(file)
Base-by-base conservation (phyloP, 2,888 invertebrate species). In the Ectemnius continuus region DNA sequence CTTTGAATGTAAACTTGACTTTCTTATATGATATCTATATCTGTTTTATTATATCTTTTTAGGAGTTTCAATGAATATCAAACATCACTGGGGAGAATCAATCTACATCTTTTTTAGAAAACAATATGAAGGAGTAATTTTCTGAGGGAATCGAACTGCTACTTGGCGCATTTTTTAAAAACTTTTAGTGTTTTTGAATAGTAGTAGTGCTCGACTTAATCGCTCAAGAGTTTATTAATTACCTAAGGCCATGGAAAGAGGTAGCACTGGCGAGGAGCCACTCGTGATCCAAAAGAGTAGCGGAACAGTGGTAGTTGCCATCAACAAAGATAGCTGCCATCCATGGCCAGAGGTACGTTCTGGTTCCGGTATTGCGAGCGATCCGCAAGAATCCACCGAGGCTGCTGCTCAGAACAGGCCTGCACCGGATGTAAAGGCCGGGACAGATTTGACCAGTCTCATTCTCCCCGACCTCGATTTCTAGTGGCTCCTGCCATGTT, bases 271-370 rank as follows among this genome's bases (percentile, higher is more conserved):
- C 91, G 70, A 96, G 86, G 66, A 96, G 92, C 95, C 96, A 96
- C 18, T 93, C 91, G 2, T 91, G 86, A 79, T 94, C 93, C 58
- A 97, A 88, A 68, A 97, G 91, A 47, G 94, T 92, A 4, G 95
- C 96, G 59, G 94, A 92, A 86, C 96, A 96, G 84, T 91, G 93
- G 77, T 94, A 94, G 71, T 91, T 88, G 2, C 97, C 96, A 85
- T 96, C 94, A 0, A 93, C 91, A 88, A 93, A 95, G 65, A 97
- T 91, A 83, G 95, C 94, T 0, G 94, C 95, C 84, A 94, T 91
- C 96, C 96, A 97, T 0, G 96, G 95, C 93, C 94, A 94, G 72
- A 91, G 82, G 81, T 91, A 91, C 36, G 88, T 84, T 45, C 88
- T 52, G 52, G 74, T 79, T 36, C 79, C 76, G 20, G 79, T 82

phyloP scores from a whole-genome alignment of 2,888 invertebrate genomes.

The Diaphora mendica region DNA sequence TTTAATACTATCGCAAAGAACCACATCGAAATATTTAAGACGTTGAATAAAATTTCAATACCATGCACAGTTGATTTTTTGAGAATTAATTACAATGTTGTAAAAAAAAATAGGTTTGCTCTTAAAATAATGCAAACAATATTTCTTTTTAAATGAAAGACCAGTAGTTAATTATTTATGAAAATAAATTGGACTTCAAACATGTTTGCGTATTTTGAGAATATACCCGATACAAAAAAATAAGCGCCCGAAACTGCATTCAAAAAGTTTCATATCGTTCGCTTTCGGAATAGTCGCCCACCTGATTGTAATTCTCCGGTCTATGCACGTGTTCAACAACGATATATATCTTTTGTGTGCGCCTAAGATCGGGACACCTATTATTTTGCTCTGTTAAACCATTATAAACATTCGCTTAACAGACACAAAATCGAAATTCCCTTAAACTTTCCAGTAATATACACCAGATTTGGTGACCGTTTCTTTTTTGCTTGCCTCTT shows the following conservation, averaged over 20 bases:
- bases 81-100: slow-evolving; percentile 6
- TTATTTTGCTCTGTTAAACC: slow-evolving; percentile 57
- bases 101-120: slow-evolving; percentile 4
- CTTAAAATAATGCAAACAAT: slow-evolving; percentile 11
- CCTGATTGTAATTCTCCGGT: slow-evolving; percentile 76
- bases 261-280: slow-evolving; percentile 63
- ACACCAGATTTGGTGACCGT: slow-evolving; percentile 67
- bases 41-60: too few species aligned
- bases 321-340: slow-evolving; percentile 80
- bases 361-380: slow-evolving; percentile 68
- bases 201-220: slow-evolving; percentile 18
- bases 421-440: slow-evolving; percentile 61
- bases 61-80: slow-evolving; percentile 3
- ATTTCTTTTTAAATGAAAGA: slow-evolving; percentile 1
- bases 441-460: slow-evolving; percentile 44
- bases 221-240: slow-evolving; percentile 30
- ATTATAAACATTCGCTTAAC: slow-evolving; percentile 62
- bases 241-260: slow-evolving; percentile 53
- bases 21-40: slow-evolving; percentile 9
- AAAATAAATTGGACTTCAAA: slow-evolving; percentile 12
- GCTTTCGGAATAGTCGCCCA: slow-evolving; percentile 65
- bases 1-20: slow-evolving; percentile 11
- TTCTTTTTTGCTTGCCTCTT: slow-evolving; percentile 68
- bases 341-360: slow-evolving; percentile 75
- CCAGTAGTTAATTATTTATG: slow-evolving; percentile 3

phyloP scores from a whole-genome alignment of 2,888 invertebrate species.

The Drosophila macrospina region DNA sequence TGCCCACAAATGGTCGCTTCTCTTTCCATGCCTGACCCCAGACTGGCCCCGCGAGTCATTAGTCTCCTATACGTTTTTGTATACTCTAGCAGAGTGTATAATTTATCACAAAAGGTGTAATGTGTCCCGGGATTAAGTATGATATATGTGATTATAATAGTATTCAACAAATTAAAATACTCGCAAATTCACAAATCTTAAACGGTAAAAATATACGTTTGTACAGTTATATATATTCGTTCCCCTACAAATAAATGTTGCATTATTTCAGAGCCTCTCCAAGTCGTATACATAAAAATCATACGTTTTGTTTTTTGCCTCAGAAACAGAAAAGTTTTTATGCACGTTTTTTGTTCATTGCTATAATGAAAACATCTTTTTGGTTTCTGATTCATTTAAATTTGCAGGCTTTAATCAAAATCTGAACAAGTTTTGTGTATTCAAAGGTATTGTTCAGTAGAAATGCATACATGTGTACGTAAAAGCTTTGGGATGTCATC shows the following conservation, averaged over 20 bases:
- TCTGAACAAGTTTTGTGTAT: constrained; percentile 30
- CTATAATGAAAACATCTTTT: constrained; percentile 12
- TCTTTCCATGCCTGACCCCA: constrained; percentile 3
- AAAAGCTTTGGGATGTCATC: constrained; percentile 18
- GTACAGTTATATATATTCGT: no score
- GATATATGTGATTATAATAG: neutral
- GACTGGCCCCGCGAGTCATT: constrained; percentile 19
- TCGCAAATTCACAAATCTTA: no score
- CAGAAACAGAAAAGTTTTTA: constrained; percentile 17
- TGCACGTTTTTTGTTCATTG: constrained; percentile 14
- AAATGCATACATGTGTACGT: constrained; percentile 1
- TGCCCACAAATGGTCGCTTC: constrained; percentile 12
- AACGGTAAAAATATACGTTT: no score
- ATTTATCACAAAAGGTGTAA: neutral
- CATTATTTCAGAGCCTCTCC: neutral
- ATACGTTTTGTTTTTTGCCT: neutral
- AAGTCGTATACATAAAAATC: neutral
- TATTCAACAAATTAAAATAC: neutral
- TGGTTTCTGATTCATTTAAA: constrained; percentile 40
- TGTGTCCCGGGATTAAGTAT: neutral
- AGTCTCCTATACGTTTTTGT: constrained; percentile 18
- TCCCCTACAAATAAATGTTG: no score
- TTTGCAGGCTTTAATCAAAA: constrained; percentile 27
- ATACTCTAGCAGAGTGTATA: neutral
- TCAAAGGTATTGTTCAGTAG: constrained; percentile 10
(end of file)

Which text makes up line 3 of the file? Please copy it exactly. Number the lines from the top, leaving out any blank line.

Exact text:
- C 18, T 93, C 91, G 2, T 91, G 86, A 79, T 94, C 93, C 58